This case is of a plane travelling at such high speed and altitude that it only has a tiny window of opportunity between breaking up, stalling, or falling into the tempest below. If the computer systems keeping it in that window fail, then the pilot has little chance of actually fixing things. The alternative is to fly a lot more conservatively, with bigger margins of error. That would mean flying slower, and at lower altitude. Which means longer flights, that burn more fuel, hence cost more.

Re:Two things (1)

Rich0 (548339) | more than 4 years ago | (#28503401)

Well, the plane won't just fall out of the sky if they slow down a little - they should have erred on the side of slowing down and losing some alititude.

However, that isn't without issues if they don't resolve the problem quickly. At lower altitude they burn more fuel - which means there is a good chance they'll need to divert. That's better than disintegrating over an ocean, but it has risks of its own if you're 3 hours away from land.

Re:Two things (1)

c6gunner (950153) | more than 4 years ago | (#28503097)

Airbus has taken enough damage from their delays with the A400M - Boing hardly needs to heap on. Not to mention that your conspiracy-theory train of thought it beyond absurd.

Re:Two things (0)

Anonymous Coward | more than 4 years ago | (#28503495)

come come my droog, boeing is after all part of the military-industrial complex, and there certainly have been instances of US TLAs spying on foreign corps. on behalf of such,.

Re:Two things (0)

Anonymous Coward | more than 4 years ago | (#28503485)

As a former airline pilot, I don't buy this idea at all. I used to fly an all-glass transport jet, so I understand what automation can do for a pilot.

However, basic airmanship is still taught and required of all professional pilots. When all the computers fail, it's still just an airplane, and these Air France pilot would have been able to fly it. So, this isn't just a simple matter of "Computer fail = crash."

In my career, I did have one event where a computer failed in a very unexpected manner. Right after V1 and prior to rotation (pretty much like what they do in a simulator!) multiple unrelated systems failed. Partial flight data failure, nosegear failed to retract, one hydralic system fail, and AOA fail. Yes, this was alarming, but we flew the plane and got it back on the ground with no issues. The root cause was determined to be a computer somehow coming loose and having a partial connection to its wiring harness.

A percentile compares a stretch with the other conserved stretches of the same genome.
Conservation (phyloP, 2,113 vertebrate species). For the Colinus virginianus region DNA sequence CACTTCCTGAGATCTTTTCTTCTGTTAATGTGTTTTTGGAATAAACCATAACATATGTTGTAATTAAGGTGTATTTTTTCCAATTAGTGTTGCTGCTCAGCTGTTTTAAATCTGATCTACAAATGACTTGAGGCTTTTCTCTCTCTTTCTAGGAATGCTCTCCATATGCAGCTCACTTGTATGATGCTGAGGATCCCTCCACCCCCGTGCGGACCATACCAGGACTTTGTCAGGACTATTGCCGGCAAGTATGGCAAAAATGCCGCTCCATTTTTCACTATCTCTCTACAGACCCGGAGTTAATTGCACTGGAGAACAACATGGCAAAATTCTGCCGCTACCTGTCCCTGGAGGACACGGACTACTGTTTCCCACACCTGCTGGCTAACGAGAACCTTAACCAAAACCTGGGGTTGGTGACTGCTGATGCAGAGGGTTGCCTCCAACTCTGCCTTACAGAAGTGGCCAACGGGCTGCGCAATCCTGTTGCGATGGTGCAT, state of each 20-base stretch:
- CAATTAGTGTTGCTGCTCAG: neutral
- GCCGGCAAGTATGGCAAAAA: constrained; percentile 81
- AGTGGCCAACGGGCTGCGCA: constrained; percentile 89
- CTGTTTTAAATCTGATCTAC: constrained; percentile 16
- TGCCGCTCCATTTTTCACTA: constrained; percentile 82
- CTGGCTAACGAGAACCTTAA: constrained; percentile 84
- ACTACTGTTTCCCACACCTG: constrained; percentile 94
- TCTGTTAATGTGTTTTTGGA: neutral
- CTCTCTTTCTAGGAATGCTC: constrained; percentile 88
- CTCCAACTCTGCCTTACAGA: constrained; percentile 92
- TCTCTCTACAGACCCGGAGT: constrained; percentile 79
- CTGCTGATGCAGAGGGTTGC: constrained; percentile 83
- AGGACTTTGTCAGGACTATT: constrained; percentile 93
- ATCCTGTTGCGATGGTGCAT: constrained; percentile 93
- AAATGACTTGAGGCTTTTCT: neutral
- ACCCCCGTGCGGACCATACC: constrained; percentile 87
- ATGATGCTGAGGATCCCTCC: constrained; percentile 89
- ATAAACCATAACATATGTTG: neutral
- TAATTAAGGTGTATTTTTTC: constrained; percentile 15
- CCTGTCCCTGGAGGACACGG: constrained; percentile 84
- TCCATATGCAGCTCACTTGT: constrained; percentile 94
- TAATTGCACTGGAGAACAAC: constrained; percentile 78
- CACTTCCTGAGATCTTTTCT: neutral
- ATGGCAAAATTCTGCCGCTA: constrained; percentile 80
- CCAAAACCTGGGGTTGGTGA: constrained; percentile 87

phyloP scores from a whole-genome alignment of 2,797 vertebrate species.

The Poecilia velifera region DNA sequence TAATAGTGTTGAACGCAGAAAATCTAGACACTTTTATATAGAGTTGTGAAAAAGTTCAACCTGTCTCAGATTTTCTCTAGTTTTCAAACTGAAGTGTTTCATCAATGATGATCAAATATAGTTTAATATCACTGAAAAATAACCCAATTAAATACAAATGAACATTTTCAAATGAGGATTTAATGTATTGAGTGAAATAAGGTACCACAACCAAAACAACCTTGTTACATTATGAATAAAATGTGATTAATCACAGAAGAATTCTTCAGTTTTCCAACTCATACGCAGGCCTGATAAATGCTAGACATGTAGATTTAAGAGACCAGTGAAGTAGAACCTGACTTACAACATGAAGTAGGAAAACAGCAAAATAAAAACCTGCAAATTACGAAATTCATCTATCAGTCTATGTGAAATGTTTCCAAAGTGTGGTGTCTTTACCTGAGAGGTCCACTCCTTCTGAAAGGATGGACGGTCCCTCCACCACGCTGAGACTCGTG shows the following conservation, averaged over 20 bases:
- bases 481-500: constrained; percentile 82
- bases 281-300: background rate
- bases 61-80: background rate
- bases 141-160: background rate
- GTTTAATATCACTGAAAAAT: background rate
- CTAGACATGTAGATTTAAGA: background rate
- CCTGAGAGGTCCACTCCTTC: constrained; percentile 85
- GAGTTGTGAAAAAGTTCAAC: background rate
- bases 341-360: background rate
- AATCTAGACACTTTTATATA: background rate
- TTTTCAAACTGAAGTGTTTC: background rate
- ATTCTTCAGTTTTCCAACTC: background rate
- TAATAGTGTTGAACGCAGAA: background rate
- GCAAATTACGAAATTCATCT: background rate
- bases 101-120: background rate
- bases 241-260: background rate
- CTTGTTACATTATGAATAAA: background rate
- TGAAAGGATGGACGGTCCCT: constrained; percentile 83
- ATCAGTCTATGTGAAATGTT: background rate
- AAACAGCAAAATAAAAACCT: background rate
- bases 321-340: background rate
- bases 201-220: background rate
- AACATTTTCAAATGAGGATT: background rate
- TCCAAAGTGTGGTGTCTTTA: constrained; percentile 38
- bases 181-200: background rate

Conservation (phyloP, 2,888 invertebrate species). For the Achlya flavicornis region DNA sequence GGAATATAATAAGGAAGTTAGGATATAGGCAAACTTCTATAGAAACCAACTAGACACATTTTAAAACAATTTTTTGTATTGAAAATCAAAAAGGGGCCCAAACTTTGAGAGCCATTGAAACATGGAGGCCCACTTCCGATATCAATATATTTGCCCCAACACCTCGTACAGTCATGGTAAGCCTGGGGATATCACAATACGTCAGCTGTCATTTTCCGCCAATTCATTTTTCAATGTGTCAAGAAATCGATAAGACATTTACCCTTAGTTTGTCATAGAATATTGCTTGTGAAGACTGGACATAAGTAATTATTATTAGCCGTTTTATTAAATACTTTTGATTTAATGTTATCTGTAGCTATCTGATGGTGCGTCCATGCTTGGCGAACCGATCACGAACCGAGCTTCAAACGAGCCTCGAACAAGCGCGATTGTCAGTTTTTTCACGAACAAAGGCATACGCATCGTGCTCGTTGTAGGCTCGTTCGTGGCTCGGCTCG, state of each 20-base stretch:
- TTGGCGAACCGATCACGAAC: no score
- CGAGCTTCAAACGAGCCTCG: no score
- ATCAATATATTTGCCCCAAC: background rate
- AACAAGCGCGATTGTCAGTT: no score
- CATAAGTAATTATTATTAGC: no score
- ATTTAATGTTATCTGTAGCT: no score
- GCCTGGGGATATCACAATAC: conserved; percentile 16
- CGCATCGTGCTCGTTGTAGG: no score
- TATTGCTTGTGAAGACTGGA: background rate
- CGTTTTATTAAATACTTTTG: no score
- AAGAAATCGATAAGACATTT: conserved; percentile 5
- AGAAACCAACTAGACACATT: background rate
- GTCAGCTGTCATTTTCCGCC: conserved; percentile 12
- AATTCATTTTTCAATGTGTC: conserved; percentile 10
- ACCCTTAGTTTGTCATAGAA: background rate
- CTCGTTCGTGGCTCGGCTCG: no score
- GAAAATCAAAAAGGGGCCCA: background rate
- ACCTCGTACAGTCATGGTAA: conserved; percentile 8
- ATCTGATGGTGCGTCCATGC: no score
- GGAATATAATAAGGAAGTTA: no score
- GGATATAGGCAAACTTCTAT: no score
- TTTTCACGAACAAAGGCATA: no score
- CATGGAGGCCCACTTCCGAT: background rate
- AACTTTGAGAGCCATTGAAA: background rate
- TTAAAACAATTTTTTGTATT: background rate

The revolution has started` (2, Funny)

Biswalt (1273170) | more than 4 years ago | (#28502981)

So the trains in DC collided because even while the human operator tried applying the breaks the computer overrode the engineer and kept the train moving at a good speed. And now the investigators of the air france flight are saying computer failures on that flight caused the plane to stay at a high-inoperable speed, despite the pilot's best effort to slow down? Does it sound to anyone else like the computer revolution from Terminator, the Matrix, nearly every other future sci-fi movie is taking place? We never should have let them start beating us in chess now the computers are getting all uppity.

Re:The revolution has started` (1)

MichaelSmith (789609) | more than 4 years ago | (#28503185)

So the trains in DC collided because even while the human operator tried applying the breaks the computer overrode the engineer and kept the train moving at a good speed.

Actually the brakes were on for 400 metres before the crash.

Re:The revolution has started` (1)

thogard (43403) | more than 4 years ago | (#28503383)

Which brakes? Most rains have several sets... and 400 meters on a train is sort of like 9 feet at high way speeds in a modern car.


j-stroy (640921) | more than 4 years ago | (#28503433)

Did the pilots shut down the flight computers in an effort to get the controls to respond appropriately? Professional Pilots are "do-ers", and right or wrong, they ALWAYS have a reason for their choices.

Did the flight computer failure mode fail to (dis)engage? I've heard about the manual control levels that an Airbus flight system degrades through. It looks like the computer wouldn't get out of the way soon enough, so the flight crew kicked it in the head.

They received the airplane in a un-recoverable, un-flyable, disintegrating condition from mach turbulence destroying lift and ultimately the aircraft. (coffin corner [wikipedia.org])
Cascading failures generally occur from a synergy of multiple causes. In this case:
- A narrow flight envelope due to altitude and varying wind-speed in the storm. (had they climbed, trying to avoid the storm?)
- Pilot over-reliance on automated flight assist in marginal conditions.
- Failure of physical airspeed instruments due to severe icing from a massive updraft.
- Increased thrust from engines ingesting water contained in the 100mph updraft. (coffin corner!)
- Altitude increase from 100 mph updraft. (coffin corner!)
- Inappropriate computer control responses, destabilizing flight dynamics, leading to overspeed and unrecoverable loss of lift (mach stall).
- Turbulence and chaos of a severe storm masking the initial flight computer deviations.

Aerospace systems are made by humans, but... (4, Interesting)

3seas (184403) | more than 4 years ago | (#28503009)

...the way aerospace (life critical and specialized or specific field oriented) software is created, it is highly bug free, quite the opposite of feature creep bloat you see everywhere else, but even at the code level there is avoidance of function calls that can introduce another level of abstraction and complexity and contribute to bugs and failure. It is in this way that using the process of elimination we can come to some conclusions about where error is or can most certainly exist, philosophy.